Economy: We keep reading in the media that the job market is on fire, that we're near full employment. But it's a sad truth that the monthly jobs report doesn't really reflect what's going on in our hobbled economy.

As everyone knows by now, the jobs data for November show a decline from 4.9% to a 4.6% unemployment rate, as businesses created 178,000 new payroll jobs. What could be better?

While we applaud these improvements, they mask deeper problems with the U.S. job market. As American Enterprise Institute resident scholar Aparna Mathur notes, "You have to look beyond the headline numbers to understand the situation of the American workforce."

Indeed, troubling signs lurk beyond the "headline numbers."

Yes, a 4.6% jobless rate is nice — until you discover that the so-called U-6 gauge of unemployment, which shows the percentage of unemployed plus discouraged and underemployed workers, is 9.3%. That's a full half-percentage point above its level in December 2007, when the economy entered the Great Recession.

For the record, last month another negative milestone was hit: The number of Americans not in the labor force surged by 446,000 to 95.1 million in just one month, to an all-time high. And no, those aren't all "baby boomers retiring," as some insist. In fact, only about 73,000 baby boomers have retired each month since 2010.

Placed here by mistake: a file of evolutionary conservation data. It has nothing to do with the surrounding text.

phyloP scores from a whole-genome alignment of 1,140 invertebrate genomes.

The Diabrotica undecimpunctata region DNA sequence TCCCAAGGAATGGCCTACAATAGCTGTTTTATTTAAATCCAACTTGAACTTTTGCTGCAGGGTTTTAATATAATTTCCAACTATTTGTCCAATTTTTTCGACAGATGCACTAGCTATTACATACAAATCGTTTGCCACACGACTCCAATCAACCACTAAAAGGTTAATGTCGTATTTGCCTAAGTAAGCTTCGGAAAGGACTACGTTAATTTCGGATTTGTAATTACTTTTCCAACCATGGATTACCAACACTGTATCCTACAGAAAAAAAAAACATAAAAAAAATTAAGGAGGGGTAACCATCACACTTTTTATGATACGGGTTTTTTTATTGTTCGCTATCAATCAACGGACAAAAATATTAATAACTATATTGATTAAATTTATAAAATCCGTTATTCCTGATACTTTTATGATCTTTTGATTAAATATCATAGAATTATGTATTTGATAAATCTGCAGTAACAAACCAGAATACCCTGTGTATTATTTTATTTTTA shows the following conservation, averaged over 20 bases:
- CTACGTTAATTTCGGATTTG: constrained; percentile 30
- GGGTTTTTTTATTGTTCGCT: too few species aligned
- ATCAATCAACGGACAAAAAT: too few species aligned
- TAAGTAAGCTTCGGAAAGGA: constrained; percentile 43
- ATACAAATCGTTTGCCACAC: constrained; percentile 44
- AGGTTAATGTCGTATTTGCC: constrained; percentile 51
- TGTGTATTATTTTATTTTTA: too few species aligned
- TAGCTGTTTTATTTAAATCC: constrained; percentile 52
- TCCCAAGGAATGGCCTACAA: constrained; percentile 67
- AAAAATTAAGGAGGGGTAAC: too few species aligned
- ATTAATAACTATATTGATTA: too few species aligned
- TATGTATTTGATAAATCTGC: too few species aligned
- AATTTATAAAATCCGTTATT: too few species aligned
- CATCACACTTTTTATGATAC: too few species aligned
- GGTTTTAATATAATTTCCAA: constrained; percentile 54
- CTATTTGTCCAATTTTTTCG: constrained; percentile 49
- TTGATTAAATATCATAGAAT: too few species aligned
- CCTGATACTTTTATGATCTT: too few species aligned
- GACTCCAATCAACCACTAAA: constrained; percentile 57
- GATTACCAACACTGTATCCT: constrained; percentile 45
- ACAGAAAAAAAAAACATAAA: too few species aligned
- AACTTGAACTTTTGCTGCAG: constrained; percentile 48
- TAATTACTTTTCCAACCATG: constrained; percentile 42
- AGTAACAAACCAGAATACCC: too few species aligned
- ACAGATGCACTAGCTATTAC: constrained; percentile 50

Meanwhile, the labor force participation rate continues to fall. It ticked down from 62.8% in October to 62.7% in November, and remains near its 38-year low. The last time the data were in this vicinity was 1978, just as a record surge of baby boomers was entering the workforce for the first time.

Hourly earnings also turned down in November. That's strange, since normally wages rise during a jobs boom, if that's what this is supposed to be. By the way, while hourly earnings rose 2.45% from a year earlier in November, that's still way below the average 3%-plus gains in earnings before Obama. That may be why the number of people holding down more than one job has hit an all-time high.

The often-provocative website Zero Hedge does some interesting math and comes up with this statistic: Since 2014, the U.S. has added 571,000 waiter and bartender jobs, but lost 34,000 manufacturing jobs. If anyone wants to know why Donald Trump went out of his way to save 1,000 Carrier jobs from being moved to Mexico, that Zero Hedge calculation says it all.

So, no, we're not convinced of a jobs boom or anything like it. Given President Obama's poor performance on the jobs front, we'll have to wait for the new White House occupant for that.

Written by Investors Daily Editorial Board